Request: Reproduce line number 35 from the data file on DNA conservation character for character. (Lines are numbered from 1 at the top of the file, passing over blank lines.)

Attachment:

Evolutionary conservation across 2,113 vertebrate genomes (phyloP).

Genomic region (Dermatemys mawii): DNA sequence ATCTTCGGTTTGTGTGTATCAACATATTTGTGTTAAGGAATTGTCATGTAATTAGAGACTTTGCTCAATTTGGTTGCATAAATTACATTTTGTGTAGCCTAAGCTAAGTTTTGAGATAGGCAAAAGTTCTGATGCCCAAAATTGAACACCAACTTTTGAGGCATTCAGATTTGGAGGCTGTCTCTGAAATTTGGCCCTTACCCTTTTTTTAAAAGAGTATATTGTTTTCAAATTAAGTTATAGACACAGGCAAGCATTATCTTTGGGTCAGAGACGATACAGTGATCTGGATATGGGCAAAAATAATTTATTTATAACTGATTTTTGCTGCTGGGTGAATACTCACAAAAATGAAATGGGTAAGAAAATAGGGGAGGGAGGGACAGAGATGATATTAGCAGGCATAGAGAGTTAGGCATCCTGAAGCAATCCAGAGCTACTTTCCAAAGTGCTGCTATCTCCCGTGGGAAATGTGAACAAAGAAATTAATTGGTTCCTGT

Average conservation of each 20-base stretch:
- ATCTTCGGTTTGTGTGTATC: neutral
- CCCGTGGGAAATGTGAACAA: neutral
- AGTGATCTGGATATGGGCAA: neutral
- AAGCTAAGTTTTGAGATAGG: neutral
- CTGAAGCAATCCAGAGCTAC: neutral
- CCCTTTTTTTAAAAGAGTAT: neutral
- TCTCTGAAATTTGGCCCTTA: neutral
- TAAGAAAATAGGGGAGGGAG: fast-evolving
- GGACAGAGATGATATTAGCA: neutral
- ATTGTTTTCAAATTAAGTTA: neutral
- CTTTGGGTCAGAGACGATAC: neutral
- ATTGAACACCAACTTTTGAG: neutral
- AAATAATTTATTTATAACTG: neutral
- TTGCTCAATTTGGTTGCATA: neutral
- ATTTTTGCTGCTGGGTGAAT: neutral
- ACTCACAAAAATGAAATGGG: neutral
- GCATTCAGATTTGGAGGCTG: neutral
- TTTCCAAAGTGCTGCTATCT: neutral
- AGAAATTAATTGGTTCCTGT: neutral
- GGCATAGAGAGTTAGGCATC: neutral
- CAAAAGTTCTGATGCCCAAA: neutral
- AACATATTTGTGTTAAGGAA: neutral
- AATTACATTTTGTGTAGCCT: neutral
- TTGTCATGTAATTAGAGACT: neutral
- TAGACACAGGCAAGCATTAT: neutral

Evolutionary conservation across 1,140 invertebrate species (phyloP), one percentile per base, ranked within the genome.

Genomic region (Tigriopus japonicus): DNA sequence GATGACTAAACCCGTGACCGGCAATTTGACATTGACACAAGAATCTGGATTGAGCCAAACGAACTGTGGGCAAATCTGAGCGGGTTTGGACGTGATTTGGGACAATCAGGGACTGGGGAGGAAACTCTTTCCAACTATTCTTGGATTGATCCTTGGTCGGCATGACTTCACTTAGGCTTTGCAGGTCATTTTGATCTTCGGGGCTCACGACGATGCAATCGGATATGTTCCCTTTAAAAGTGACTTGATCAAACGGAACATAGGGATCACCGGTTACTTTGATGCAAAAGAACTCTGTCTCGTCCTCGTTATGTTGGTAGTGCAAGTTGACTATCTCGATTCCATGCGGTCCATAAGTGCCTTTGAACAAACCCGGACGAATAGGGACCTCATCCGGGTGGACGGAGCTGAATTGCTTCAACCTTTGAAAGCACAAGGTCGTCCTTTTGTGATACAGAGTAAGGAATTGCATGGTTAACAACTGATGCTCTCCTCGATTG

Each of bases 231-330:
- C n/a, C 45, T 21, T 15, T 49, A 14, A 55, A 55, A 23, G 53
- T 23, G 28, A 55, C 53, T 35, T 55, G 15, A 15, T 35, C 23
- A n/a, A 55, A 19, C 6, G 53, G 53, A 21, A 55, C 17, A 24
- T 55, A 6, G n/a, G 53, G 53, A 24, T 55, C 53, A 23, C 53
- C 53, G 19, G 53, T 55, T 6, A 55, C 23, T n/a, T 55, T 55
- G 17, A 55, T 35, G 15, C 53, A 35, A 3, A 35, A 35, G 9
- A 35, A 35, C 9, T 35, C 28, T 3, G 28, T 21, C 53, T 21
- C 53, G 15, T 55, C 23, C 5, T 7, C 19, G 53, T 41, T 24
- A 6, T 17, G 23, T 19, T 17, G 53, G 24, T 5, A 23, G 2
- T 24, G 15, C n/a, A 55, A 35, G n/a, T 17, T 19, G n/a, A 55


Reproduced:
- T 55, A 6, G n/a, G 53, G 53, A 24, T 55, C 53, A 23, C 53